James D Julia auction interview: 'My auction house is one of the Top 10 in North America'
Auctioneer James D Julia tells us how he grew from boyhood collector into a leading global seller...
Paul Fraser Collectibles, Wednesday 19 October 2011
What's it like to sell a Colt Walker hand gun for nearly a million dollars? Find out in the previous part of our interview with James D Julia
James D Julia auctioneers of Fairfield, Maine, describes itself as being the world's leading auctioneer for rare and expensive firearms.
In fact, for over seven years, its firearms auctions have generated an average gross of approximately $10m per auction - something which no other auctioneer has achieved on just one occasion.
The company also has a rare glass & lamp division - one of the top three in the world today - and another division specialising in toys, dolls and antique advertising, fine arts and antiques.
Following past successes for the firm including its sale of a small paper map of the siege of Yorktown which realised over $1m in 2010, Mr Julia kindly took time out to chat to Paul Fraser Collectibles.
James D Julia in action at his
Here, in part one of our interview, Mr Julia offers fascinating insight into how he grew from a boyhood collector into a leading global auctioneer...
Paul Fraser Collectibles: The Julia company was founded by your father, Arthur, in the mid-1960s. Did collectibles play a big part in your childhood and do you have any outstanding memories?
James D Julia: I come from a large family of seven children and my Dad and Mom worked very hard. My Dad was generally a salesman a good part of his working life.
As he and my Mom's interest increased in antiques, the sales position conveniently afforded a certain amount of time that he could expend on antiques and the starting of a small antique shop. Prior to this there wasn't extra money for collecting antiques.
At that time in the '60s, bottles were the craze. During the summer, my Dad bought small things such as bottles, fruit jars, advertising things and during the winter time would advertise them in publications. He encouraged me to get into the business.
He wanted me to specialise in something or collect something. At that time, I worked for my Dad. Essentially he would give me money, I would take a truck, drive out to the countryside, knock on doors and solicit to buy antiques for cash.
I still remember basically the first day that I became an antique dealer for myself. I had taken over the fruit jar business, I'd ordered a new price guide by Schroeder's and I was amazed to see all the different types of fruit jars that I never knew before existed.
That very same day, I went out on the road knocking on doors for my Dad to buy antiques. I was invited into an old farmhouse, the lady said there were fruit jars in the cellar. I went downstairs and found five fruit jars that I'd never seen before in life, they were called the "sun".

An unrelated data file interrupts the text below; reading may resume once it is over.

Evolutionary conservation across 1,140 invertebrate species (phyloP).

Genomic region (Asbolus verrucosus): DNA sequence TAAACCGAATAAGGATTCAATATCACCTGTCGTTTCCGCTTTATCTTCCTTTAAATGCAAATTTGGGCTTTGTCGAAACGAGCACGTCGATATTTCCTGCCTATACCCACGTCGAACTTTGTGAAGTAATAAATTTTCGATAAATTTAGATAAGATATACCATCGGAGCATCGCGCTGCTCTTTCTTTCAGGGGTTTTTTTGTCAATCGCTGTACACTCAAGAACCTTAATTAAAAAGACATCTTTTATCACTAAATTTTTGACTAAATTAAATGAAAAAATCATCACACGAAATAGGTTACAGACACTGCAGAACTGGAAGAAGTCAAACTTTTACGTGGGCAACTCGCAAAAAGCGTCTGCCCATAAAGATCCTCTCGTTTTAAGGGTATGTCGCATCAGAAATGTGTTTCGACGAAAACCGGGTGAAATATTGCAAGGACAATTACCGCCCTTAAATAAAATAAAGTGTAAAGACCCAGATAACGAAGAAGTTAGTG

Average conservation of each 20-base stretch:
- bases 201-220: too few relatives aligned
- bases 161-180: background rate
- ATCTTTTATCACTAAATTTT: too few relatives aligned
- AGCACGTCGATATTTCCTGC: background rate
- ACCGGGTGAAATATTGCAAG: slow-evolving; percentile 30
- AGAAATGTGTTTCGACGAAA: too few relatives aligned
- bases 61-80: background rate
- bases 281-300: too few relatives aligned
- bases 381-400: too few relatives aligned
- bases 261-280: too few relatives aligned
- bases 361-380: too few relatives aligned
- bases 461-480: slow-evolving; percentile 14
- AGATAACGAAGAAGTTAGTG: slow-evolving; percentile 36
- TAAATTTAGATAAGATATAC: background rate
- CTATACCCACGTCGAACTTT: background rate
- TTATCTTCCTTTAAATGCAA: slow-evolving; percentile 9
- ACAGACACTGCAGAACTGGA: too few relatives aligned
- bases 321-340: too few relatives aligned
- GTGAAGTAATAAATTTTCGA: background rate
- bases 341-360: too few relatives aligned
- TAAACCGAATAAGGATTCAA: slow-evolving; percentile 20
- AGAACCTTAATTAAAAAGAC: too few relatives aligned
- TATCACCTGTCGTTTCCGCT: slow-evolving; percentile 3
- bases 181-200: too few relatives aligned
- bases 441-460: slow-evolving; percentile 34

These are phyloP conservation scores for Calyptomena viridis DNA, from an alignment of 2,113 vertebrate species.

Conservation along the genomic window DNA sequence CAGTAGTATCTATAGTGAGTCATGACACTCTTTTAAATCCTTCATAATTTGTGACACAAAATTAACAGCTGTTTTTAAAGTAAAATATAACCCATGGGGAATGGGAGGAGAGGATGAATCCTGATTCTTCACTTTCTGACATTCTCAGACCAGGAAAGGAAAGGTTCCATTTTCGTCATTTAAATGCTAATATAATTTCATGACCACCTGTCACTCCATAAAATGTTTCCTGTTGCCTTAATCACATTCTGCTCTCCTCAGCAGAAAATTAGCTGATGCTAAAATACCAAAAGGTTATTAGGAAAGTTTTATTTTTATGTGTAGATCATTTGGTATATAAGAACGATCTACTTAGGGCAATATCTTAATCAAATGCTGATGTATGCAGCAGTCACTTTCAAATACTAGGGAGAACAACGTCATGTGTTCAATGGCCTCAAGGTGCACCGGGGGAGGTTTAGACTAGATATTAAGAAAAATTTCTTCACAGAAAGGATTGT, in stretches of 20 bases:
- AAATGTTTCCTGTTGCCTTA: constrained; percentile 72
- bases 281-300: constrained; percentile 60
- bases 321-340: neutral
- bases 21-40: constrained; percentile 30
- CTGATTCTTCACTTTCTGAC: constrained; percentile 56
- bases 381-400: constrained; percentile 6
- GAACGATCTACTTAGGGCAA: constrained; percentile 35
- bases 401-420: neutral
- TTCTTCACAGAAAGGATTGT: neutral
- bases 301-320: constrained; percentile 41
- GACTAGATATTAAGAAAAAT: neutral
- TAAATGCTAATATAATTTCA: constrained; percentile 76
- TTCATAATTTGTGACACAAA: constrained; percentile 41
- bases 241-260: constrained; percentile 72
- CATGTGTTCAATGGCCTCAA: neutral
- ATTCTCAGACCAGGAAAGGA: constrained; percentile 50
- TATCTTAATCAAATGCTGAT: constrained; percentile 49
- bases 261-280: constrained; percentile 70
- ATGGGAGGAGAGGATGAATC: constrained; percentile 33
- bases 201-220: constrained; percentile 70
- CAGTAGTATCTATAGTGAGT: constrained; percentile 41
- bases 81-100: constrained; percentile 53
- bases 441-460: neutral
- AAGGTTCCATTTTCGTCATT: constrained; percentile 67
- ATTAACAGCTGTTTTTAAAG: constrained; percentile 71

These were much different and intrigued me but I really didn't know what they were worth, I offered $1.50 each and we had a deal. I bought nearly all of her other fruit jars and loaded them into the truck.
After I'd gone a few miles, I pulled over at the very first opportunity, pulled out the price guide until I came to the "sun" fruit jar. According to the book, my fruit jars were worth $35 apiece! I had five of them! I absolutely could not believe it!
Of course, the price in the book really didn't mean anything unless you could find someone to pay it. That evening when I returned home, a dealer was in the shop buying things.
The dealer asked me about the fruit jars and I said, "Oh I just bought them, I don't know if I want to sell them." My father took me aside and I told him the whole story. I told him they listed for $35-$40 each and I was anxious to get $35 each for them.
He wisely counselled me that I had the good fortune of having purchased them for a very reasonable price and that I should offer them at an equally good price to this potential buyer. I offered to sell him the entire lot of five for $115. He countered with a $100 offer and I took it.
You've got to understand, I was probably making $35 or $40 a week at the time, so this was a major, major score for me - and it did exactly as my Dad had intended for it to do and that was spiked my interest dramatically in antiques.
That year I went to college and all of the time I was in school I always worked all of my spare time in the antiques trade.
PFC: What kinds of things did you learn from your father?
JDJ: I learned a great number of things from my father and mother concerning business. Probably the most important thing to me was honesty. We were a very small antique business that began doing small country auctions.
Mr Julia's auctions include